today's academic writing space

today’s academic writing space

Other favourite writing café spots are pictured here (I do love a good coffee and a good view):

working spaces collage

working spaces collage

One of my favourite spots is a cushioned bench seat in a café housed in an old hardware store. Above the seat is painted: ‘Not the sharpest tool in the shed.’ Perfectly ironic for PhD writing, don’t you think?

So – where do you find the space for your intention? Where are your sacred, inspiring or playful places? How do you choose your physical place to transform your mental space?

'Not the sharpest tool in the shed.'

‘Not the sharpest tool in the shed.’

 

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Presence not presents: connect, unravel & be this Christmas

Joy is not in things; it is in us ~ Richard Wagner

Western Australian Christmas

Western Australian Christmas

With only three sleeps until Christmas many of us are wondering how to wind down, how to enjoy time with our family and friends, and how to continue or create meaningful traditions for this time of year. Perhaps we are trying to avoid a hurricane of over-receiving and over-indulging, trying instead to connect with Christmastime as about giving, faith and connectedness to others and ourselves.

One of my big challenges this year is winding down. In many ways I would like to switch off my work and research selves so that I can be present with family, friends, nature and the present moment. But the hybridity of my roles (teacher, school leader, researcher, connected learner, parent) makes it hard to power down. My leadership work in my school is closely related to my PhD research on teacher growth and school change, so I am constantly immersed in reading, acting and thinking about these things. Being a participant in education Twitter chats this year (like #satchat #sunchat #aussieED, #BFC530 and #whatisschool) has also kept my brain buzzing with ideas sparked by stimulating conversation with inspiring individuals, most of whom I have never met (thank you, my learning network). It appears you can’t turn off a turned on brain!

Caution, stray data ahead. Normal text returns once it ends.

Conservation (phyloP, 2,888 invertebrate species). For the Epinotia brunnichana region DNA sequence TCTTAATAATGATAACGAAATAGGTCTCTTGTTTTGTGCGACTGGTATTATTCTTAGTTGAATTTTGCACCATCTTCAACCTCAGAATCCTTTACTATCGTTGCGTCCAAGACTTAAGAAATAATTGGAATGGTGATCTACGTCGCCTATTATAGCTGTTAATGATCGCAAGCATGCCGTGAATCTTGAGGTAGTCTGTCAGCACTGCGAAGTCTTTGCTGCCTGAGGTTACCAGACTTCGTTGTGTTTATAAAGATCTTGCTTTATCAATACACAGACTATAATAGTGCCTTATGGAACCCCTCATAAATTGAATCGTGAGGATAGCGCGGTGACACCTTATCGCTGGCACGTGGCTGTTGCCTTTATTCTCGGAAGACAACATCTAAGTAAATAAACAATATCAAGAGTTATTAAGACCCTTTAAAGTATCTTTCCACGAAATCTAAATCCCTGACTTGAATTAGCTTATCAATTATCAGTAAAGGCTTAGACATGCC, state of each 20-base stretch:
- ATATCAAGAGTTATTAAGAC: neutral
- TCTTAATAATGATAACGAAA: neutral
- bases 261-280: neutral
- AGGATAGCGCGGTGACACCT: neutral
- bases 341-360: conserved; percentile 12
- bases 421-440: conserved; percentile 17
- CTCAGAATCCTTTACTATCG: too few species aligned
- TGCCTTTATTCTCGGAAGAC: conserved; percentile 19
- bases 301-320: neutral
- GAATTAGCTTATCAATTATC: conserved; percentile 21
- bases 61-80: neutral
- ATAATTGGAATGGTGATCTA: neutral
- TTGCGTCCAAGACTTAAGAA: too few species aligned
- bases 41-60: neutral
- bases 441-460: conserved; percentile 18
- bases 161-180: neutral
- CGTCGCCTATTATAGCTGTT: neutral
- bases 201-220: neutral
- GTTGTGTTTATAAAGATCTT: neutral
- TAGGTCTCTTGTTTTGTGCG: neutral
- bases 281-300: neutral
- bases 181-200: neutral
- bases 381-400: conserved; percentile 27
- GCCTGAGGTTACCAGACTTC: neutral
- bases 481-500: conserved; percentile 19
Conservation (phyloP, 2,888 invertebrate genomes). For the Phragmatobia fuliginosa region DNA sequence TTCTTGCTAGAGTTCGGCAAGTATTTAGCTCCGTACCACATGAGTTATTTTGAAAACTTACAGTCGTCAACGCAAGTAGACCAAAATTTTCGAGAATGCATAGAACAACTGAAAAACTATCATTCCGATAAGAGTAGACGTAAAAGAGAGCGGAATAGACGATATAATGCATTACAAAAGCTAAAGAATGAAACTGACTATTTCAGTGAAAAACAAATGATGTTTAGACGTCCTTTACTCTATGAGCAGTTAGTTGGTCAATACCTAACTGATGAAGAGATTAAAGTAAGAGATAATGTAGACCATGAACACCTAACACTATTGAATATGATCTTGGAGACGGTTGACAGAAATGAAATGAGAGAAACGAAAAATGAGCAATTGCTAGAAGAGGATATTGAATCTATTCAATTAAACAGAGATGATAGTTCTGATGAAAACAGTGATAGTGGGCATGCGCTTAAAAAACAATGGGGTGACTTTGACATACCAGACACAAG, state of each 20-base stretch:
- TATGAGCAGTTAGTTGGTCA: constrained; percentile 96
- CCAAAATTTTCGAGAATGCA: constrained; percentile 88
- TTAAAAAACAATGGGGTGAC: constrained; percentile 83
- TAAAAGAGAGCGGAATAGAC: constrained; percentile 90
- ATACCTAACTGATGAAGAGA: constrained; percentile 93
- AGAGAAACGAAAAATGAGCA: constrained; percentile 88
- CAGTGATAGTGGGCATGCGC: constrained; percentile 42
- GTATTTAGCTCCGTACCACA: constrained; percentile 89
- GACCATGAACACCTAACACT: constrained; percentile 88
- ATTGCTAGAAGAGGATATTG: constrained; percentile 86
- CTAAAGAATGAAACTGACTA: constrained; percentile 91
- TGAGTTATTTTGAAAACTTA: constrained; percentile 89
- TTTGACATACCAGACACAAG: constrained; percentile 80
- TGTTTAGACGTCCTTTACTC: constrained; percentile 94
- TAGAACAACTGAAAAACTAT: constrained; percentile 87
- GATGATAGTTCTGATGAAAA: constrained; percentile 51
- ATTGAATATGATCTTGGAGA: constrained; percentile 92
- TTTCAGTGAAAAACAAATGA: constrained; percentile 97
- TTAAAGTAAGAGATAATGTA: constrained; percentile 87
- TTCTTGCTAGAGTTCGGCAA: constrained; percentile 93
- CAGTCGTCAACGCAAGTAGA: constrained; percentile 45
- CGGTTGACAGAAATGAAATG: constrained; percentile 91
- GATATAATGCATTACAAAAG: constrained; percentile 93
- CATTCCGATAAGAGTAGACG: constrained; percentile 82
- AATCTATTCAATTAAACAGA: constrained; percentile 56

So to ground myself and connect to this time of year I have been taking time to be present in holiday tasks: playing with my children, swimming at the beach, reading Christmas stories, enjoying music and wrapping presents. Surely I’m not the only one for whom the careful, mindful process of wrapping gifts is meditative and grounding? Anything can be meditative and grounding if we approach it mindfully and with presence.

gingerbread house with dinosaur

gingerbread house with dinosaur

I also find creativity and making to be grounding and connecting acts. Things we make ourselves seem to have a magical energy, an investment of the person or people whose hands forged the object or made the marks. I have been hand-making ornaments, recycling found materials into eco-decorations and picking foliage from the garden for vases. Our Christmas tree is one made by my eldest son and I (he was two years old when we banged it out in our garage) out of upcycled scraps of wood. The physicality of painting, cutting, pasting and glitter-shaking can anchor us to the holiday spirit.

making our Christmas tree

making our Christmas tree

decorating our DIY Christmas tree

decorating our DIY Christmas tree

I was reminded recently that being a flâneuse is about being a ‘human being’ not a ‘human doing‘. Christmas is the perfect time to focus on what is important, in whatever way is meaningful for our family. Coming together should be about celebrating our connections with those we care about – in all their perfect imperfection – and taking the time to really be with them and with ourselves. Happy being.

The power for creating a better future is contained in the present moment: You create a good future by creating a good present. ~ Eckhart Tol

bauble-licious with freshly picked garden foliage

bauble-licious with freshly picked garden foliage